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CITY CHIC

"I love cities above all," wrote Michelangelo, and if it hadn't been centuries before, he might have been writing about Earl Robinson and Cindy Lucas' Allentown home.

Built as a private residence in 1888 by a German brewery mogul, the house became doctors' offices in the 1950s. Robinson says when he and his then-roommates saw it in the '70s, the historic house in the heart of the city was, frankly, "a mess."

"It was almost enough to make me want to turn around and run," says Robinson, vice president with Outokumpu American Brass, and Lucas, a speech pathologist for the Buffalo Board of Education, have lovingly restored the house to its original Victorian splendor. Robinson does much of the work himself.

"I enjoy it," he says, pointing out the new kitchen window that replaced a room-darkening staircase. "It was fun designing it, too." Cherry woodwork by Huston Telech and leaded glass by 6th Dimension are new, but they match the existing, refinished woodwork in color and style.

The kitchen is integral in this all-season party house, where guests can sit at the table, watching -- and sampling -- while Lucas cooks. Step just a few feet away and relax on the leather sofa to enjoy the home theater.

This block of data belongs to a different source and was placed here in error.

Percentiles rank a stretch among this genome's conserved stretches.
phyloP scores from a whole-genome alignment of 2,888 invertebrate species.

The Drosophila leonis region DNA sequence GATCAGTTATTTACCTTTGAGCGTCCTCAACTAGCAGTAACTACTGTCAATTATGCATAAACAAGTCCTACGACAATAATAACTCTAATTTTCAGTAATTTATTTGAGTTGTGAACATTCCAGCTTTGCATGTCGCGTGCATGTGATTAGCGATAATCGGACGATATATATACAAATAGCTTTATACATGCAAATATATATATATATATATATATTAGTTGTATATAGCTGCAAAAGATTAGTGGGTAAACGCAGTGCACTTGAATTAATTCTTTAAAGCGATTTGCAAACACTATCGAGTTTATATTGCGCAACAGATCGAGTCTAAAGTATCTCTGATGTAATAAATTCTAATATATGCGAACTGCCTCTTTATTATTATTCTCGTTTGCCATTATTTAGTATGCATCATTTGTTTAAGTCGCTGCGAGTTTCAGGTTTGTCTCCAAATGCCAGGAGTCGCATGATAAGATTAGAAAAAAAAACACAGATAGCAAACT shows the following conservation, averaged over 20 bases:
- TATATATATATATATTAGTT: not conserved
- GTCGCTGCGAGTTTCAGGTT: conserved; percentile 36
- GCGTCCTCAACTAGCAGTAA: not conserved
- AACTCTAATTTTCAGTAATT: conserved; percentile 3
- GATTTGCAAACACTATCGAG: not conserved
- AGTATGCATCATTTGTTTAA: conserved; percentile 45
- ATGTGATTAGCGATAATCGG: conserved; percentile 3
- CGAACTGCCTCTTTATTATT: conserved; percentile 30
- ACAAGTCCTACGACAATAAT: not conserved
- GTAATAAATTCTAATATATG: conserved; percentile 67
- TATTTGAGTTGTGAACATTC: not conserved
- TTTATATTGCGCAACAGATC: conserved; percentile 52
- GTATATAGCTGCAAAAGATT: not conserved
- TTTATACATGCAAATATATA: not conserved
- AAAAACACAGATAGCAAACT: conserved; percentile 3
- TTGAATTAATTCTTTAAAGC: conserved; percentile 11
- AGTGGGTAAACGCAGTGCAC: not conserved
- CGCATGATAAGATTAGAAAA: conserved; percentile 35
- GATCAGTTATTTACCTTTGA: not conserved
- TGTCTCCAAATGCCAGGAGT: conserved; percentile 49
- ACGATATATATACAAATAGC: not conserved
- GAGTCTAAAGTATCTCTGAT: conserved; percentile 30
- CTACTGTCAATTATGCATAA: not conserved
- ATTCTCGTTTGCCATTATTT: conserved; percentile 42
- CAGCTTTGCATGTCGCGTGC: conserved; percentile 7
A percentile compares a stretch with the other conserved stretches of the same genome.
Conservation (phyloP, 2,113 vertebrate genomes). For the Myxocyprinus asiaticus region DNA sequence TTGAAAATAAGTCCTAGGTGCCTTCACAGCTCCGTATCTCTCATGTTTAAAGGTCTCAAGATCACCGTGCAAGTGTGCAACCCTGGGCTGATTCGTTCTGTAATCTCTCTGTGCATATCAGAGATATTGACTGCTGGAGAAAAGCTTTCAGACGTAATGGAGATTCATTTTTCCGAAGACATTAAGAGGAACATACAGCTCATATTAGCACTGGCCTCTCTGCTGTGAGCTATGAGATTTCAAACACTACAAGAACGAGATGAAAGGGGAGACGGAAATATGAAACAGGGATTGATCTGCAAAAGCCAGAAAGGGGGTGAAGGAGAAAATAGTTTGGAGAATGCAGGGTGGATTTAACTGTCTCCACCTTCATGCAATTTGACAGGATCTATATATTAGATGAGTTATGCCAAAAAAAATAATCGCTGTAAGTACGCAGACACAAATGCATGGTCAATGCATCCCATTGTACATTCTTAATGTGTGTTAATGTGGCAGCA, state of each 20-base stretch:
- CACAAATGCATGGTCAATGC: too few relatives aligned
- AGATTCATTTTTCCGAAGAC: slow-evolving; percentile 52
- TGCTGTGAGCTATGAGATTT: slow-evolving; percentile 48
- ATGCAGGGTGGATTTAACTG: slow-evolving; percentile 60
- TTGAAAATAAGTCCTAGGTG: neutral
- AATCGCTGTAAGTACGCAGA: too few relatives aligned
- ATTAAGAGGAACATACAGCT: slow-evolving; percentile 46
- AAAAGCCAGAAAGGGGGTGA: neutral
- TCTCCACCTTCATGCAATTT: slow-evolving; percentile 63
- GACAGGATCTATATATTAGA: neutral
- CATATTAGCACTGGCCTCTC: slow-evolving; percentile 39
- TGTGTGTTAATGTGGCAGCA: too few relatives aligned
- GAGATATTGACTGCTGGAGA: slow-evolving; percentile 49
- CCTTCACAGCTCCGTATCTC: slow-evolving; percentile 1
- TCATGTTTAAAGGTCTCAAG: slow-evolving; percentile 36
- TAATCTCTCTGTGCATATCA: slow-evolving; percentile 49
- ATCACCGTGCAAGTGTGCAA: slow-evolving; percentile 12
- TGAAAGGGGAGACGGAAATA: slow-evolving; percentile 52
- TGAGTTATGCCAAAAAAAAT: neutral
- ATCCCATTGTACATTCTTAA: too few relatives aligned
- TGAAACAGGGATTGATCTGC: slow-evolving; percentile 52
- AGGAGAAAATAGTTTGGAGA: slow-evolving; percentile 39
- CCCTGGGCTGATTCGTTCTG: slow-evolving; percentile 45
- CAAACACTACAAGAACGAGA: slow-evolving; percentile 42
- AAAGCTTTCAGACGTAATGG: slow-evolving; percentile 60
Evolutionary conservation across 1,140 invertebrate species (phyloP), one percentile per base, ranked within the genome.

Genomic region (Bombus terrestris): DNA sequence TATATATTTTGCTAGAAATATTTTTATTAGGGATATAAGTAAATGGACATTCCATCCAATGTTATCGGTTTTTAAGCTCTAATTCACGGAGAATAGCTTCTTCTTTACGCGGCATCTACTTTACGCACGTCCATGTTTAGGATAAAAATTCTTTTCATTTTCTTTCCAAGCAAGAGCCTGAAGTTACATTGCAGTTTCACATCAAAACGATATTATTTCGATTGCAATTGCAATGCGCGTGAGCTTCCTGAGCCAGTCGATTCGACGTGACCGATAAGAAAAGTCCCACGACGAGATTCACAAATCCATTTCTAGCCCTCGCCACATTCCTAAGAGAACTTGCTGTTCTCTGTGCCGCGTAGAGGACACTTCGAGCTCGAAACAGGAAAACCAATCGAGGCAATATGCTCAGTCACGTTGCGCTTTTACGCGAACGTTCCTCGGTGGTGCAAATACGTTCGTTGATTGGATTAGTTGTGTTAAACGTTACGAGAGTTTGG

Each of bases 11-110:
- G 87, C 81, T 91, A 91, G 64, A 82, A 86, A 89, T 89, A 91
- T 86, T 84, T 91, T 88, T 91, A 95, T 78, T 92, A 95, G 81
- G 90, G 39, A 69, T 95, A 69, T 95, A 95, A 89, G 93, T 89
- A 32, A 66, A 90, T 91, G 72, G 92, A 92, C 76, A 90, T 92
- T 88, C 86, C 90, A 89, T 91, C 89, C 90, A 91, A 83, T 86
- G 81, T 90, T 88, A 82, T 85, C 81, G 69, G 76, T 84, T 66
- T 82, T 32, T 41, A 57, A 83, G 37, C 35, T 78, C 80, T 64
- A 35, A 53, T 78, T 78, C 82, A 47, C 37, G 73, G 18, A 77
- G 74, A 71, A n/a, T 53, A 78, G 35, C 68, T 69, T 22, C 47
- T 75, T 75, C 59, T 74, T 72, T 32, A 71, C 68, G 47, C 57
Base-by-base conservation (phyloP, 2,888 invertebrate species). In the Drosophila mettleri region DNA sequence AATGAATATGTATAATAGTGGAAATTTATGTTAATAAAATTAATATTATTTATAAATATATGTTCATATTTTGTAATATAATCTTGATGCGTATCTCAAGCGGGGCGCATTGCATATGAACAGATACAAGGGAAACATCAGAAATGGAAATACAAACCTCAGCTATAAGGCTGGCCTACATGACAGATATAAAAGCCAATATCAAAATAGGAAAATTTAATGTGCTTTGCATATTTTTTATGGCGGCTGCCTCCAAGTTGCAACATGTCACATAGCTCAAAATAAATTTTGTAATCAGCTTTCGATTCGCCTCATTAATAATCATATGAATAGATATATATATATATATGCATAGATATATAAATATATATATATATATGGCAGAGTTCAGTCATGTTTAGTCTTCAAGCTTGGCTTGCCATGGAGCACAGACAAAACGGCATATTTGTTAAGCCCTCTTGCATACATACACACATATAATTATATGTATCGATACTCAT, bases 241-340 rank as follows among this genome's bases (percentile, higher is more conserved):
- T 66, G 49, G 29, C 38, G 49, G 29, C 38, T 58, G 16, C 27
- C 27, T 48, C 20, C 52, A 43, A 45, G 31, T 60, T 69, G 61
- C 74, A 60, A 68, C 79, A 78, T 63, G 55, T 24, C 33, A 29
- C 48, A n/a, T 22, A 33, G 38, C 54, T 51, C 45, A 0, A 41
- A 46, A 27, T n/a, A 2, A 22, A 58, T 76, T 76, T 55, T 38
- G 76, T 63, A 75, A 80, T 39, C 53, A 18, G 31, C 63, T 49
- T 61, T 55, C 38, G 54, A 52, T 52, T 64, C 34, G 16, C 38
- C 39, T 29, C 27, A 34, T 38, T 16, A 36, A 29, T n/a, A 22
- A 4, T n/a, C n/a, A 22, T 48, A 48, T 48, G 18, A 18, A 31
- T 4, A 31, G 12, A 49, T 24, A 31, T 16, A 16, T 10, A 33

"During football season, we have people watching football," Robinson says. "We have surround sound, satellite, DVD, VCR's." The couple has mastered clutter; doors, drawers and cabinets organize and hide all electronic components, appliances and household items.

The beautiful, open kitchen is a magnet for friends, but guests are free to enjoy the living room, with its state-of-the-art "tube" stereo system, leather sofa and natural gas fireplace. There are also a formal dining room and a billiard room.

Outside, a paved courtyard holds another TV-stereo under a canopy, perfect for TV football games on crisp fall days. Mature trees provide privacy and a feeling of green space in the urban setting.

Although Robinson and Lucas enjoy entertaining year round, perhaps they are most famous for their annual Allentown bash, for which coveted (and creative) invitations are issued. Guests wander indoors and out. Food and drink are plentiful, including ribs and other meats on smokers and grills, cooked by a friend who sets up days in advance.

If that isn't entertainment enough, Robinson's cherry picker ("When you work on a house this big, you need something that goes high up") lifts brave partygoers over the trees, for a glimpse of the Allentown Arts Festival in full swing.